Graham Young applies his own unique logic to the global warming conundrum and looks at what pharma can do to help. The solution? Contraception!
Let’s Save The Planet. Yes, let’s!
We in the pharma industry actually have the capability and the talent to do it too – we just haven’t seen it yet.
Dear old Mother Earth is starting to heat up; glaciers are melting; cute polar bears and penguins are in danger of drowning / overheating / whatever; whole tracts of land are about to be submerged under rising sea levels meaning that the remaining holiday destinations will become unbearably overcrowded and/or expensive. And the litany goes on.
Leaving aside the scientific arguments (is it man-made or is it one of those planetary fluctuations that Earth has been subject to with monotonous regularity up until about 118,000 years ago), Global Warming has become a groovy way for marketers to flog carbon-neutral air travel or for politicians to raise ‘green taxes’ (hah!). But, despite that, we are still stuck with the central issue. The planet is getting hotter.
The Important Global Authorities (led by the Intergovernmental Panel on Climate Change) have been banging on about anthropogenic greenhouse gases for the last ten to fifteen years. Everyone has been swallowing this unquestioningly, nodding gravely and promising they will buy a Prius (even though the bloody things don’t save a molecule of carbon getting into the atmosphere).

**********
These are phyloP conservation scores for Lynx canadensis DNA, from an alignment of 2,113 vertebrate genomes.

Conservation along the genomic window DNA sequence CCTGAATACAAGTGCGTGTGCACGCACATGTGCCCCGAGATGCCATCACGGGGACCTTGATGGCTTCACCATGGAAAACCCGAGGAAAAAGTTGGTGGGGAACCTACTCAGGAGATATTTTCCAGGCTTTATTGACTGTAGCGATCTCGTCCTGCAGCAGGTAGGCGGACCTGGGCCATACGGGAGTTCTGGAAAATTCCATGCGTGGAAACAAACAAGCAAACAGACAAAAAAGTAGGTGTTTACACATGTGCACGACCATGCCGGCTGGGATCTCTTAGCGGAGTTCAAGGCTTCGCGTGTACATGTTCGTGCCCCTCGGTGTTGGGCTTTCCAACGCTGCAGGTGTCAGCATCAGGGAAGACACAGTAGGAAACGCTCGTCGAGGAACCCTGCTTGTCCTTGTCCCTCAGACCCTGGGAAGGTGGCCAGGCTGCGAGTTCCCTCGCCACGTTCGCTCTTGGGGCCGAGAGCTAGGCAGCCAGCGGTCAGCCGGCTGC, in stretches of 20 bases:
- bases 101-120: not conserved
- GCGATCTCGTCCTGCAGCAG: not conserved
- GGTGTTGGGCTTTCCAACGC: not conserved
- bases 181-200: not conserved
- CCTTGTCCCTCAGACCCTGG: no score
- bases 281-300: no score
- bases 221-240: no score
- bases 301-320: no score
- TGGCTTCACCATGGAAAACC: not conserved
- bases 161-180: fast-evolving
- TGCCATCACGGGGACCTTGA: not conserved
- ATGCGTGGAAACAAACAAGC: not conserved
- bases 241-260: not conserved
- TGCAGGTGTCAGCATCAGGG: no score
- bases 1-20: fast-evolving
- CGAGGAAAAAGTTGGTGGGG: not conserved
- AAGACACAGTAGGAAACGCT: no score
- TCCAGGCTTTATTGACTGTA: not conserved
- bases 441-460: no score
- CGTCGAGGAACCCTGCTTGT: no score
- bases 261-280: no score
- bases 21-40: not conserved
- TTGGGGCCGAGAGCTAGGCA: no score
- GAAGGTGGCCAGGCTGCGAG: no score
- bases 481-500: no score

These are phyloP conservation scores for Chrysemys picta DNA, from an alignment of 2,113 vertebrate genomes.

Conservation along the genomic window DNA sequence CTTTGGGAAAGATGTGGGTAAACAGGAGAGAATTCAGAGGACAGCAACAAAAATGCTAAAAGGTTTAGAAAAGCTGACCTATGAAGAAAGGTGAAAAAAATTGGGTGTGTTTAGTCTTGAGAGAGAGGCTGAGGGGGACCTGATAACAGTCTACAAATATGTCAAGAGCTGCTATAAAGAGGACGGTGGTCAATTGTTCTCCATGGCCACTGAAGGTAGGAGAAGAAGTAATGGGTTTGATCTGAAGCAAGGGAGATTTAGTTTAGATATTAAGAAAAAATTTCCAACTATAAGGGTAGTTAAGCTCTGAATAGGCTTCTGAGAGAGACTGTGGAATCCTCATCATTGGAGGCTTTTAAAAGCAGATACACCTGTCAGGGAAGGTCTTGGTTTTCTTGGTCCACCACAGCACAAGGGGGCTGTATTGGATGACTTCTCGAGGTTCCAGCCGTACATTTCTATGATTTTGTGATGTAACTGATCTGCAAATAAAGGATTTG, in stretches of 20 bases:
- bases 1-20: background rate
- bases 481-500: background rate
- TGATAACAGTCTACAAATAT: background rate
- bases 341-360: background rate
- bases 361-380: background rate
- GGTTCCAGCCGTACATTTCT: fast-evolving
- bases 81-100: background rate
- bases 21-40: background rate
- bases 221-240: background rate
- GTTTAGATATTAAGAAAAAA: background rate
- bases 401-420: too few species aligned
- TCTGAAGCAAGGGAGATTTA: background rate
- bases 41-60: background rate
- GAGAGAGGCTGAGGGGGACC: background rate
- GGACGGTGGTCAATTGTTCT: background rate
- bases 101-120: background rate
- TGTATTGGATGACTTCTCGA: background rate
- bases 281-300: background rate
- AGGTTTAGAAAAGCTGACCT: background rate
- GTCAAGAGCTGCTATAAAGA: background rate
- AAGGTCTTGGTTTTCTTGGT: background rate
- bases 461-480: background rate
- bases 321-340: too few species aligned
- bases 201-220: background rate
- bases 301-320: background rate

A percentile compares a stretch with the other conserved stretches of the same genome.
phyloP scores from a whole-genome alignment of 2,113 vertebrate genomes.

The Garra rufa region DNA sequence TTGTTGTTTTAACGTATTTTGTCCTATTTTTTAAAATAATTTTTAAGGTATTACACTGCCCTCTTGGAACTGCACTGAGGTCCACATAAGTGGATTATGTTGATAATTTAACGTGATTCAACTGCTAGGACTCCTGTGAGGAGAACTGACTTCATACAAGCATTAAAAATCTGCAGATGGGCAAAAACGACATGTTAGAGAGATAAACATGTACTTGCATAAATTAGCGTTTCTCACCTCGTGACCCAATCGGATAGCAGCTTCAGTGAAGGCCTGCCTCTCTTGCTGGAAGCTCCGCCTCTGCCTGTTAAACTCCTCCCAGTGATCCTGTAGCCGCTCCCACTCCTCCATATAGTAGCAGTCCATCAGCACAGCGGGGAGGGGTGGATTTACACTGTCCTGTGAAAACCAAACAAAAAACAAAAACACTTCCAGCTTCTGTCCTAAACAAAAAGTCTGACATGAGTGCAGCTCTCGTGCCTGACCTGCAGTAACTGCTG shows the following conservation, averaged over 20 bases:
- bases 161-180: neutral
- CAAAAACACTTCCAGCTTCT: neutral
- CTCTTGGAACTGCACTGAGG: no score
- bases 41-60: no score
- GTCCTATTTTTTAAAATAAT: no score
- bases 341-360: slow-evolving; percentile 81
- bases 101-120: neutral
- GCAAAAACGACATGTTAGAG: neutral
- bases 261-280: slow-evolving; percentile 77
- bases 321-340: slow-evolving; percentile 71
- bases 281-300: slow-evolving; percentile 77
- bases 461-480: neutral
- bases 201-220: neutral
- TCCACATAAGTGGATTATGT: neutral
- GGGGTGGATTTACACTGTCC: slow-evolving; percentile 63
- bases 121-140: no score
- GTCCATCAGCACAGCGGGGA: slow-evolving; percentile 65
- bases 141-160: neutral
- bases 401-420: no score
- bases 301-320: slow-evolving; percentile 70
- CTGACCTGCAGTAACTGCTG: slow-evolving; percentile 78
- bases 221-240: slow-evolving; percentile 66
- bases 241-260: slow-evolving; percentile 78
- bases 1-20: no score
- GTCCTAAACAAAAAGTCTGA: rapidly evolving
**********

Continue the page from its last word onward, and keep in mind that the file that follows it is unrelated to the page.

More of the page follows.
What nobody ever stands up and says is this: if the IPCC is right and we are all bloody awful people for belching our noxious shit into the atmosphere, then the best solution to our problems is for there to be fewer bloody awful people.
Yes, gentle reader, you! You are the cause of the pollution. But, no need to hang your head in shame, the solution lies with you as an individual and as a member of one of the most powerful industries in the world. And here’s how you can save the planet… Ready…?
Don’t have children.
And use your marketing muscle to persuade other people not to have children.
At this point it is customary for those who can see both sides of the argument to suck air in through their teeth and stammer some sort of counter-argument. But it’s a tough one to argue against because, (if what all the pundits are saying so vehemently is true) the source of the planet’s woes is us. And the fact that there are too many of us all belching noxious shit into the atmosphere.
Having children is a lifestyle choice like having a car or a 42-inch plasma telly or a skiing holiday. Nobody ever has kids because the kids want to be born; it’s a means of satisfying a type of Attention Deficit Disorder where you know that, by having the little brats, you are finally going to be the centre of someone’s undivided attention.
Unfortunately, having children means that you are, in effect, increasing your own personal carbon footprint by 100% every time you have one. Why? Because, you are bringing into the world a little consumer that will, one day, grow into a big consumer and have cars, tellies and skiing holidays of their own. The upside is that your carbon footprint is transferred to one child (one child only, mind) when you pop your clogs.